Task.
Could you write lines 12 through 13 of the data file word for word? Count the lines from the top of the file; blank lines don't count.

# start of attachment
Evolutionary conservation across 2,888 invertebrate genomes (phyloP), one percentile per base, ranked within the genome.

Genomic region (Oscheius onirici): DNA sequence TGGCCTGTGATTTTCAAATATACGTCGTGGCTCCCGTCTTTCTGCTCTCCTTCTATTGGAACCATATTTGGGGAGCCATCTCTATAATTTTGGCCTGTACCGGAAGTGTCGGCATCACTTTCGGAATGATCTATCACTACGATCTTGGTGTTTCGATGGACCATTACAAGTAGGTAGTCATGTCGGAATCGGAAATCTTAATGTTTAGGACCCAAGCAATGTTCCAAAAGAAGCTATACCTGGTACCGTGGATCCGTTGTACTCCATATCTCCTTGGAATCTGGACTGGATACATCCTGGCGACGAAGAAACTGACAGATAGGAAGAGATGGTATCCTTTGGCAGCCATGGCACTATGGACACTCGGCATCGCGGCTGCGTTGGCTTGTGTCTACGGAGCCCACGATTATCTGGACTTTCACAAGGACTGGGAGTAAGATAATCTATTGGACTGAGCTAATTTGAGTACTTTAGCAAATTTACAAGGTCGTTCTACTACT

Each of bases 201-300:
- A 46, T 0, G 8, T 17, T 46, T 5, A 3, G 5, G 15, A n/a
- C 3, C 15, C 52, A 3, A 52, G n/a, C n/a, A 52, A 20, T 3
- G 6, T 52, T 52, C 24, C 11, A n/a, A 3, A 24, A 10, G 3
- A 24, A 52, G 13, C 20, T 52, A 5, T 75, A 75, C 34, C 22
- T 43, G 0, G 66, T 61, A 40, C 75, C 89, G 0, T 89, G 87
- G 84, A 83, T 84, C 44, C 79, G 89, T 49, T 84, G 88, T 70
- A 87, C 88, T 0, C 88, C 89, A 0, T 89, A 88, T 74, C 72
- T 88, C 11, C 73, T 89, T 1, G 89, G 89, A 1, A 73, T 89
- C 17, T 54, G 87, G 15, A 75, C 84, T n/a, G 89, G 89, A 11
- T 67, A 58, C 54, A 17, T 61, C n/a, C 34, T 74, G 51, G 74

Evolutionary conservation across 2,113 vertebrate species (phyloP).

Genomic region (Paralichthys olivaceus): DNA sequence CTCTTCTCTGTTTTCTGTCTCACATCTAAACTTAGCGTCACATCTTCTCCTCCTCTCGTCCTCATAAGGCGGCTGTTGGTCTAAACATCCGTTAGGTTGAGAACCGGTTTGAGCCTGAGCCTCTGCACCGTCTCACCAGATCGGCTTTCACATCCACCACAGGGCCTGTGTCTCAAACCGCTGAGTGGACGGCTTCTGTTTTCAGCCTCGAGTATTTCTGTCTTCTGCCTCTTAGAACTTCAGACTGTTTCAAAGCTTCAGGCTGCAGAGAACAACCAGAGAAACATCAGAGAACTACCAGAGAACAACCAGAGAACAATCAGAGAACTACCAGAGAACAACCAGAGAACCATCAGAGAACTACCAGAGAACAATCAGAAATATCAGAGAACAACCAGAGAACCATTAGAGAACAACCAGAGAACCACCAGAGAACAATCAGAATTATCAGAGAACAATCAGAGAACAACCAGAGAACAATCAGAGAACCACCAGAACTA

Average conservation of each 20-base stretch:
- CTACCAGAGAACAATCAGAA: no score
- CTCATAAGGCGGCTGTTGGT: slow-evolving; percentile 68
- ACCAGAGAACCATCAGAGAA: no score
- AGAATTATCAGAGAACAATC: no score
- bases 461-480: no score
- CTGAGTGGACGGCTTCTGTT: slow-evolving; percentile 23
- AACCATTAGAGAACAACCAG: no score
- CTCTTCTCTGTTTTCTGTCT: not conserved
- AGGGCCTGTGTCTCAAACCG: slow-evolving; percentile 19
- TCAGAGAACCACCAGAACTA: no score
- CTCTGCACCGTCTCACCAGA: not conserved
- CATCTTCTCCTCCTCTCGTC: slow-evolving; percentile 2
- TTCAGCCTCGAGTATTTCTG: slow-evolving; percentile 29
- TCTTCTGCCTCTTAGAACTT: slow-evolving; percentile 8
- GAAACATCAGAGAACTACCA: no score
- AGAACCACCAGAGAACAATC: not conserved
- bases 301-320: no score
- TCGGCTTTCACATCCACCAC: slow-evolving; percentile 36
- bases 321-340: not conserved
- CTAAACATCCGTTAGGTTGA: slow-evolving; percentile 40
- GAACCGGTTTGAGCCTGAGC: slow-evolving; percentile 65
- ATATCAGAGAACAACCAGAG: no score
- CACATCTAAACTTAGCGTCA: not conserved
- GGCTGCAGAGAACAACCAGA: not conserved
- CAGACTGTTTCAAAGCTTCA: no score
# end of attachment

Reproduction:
- C 17, T 54, G 87, G 15, A 75, C 84, T n/a, G 89, G 89, A 11
- T 67, A 58, C 54, A 17, T 61, C n/a, C 34, T 74, G 51, G 74